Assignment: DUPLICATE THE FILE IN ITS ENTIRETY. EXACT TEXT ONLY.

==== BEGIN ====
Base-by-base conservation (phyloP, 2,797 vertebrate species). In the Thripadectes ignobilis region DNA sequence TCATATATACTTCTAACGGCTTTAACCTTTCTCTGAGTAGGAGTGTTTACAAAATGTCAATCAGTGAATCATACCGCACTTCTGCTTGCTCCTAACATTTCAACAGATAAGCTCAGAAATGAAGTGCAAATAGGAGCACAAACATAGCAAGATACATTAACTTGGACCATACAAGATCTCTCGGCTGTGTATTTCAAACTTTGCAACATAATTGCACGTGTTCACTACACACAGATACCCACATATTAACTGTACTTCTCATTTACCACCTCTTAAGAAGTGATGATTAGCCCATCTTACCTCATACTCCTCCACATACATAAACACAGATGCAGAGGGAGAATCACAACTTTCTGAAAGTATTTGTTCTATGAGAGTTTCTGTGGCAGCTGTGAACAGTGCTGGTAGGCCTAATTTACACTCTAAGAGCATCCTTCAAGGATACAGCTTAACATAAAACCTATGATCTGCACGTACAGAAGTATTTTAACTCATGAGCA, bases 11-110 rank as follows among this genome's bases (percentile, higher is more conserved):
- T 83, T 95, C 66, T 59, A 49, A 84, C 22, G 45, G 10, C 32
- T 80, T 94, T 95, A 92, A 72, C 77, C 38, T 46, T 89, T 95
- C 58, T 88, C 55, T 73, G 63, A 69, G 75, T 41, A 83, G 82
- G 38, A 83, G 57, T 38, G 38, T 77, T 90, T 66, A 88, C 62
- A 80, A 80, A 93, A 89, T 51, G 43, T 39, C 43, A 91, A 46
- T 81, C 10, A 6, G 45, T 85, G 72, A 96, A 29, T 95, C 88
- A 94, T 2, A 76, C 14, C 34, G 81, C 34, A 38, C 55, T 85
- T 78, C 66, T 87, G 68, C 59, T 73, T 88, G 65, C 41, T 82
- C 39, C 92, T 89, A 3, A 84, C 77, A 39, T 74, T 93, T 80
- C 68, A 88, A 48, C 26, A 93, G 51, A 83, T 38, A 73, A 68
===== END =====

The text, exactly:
Base-by-base conservation (phyloP, 2,797 vertebrate species). In the Thripadectes ignobilis region DNA sequence TCATATATACTTCTAACGGCTTTAACCTTTCTCTGAGTAGGAGTGTTTACAAAATGTCAATCAGTGAATCATACCGCACTTCTGCTTGCTCCTAACATTTCAACAGATAAGCTCAGAAATGAAGTGCAAATAGGAGCACAAACATAGCAAGATACATTAACTTGGACCATACAAGATCTCTCGGCTGTGTATTTCAAACTTTGCAACATAATTGCACGTGTTCACTACACACAGATACCCACATATTAACTGTACTTCTCATTTACCACCTCTTAAGAAGTGATGATTAGCCCATCTTACCTCATACTCCTCCACATACATAAACACAGATGCAGAGGGAGAATCACAACTTTCTGAAAGTATTTGTTCTATGAGAGTTTCTGTGGCAGCTGTGAACAGTGCTGGTAGGCCTAATTTACACTCTAAGAGCATCCTTCAAGGATACAGCTTAACATAAAACCTATGATCTGCACGTACAGAAGTATTTTAACTCATGAGCA, bases 11-110 rank as follows among this genome's bases (percentile, higher is more conserved):
- T 83, T 95, C 66, T 59, A 49, A 84, C 22, G 45, G 10, C 32
- T 80, T 94, T 95, A 92, A 72, C 77, C 38, T 46, T 89, T 95
- C 58, T 88, C 55, T 73, G 63, A 69, G 75, T 41, A 83, G 82
- G 38, A 83, G 57, T 38, G 38, T 77, T 90, T 66, A 88, C 62
- A 80, A 80, A 93, A 89, T 51, G 43, T 39, C 43, A 91, A 46
- T 81, C 10, A 6, G 45, T 85, G 72, A 96, A 29, T 95, C 88
- A 94, T 2, A 76, C 14, C 34, G 81, C 34, A 38, C 55, T 85
- T 78, C 66, T 87, G 68, C 59, T 73, T 88, G 65, C 41, T 82
- C 39, C 92, T 89, A 3, A 84, C 77, A 39, T 74, T 93, T 80
- C 68, A 88, A 48, C 26, A 93, G 51, A 83, T 38, A 73, A 68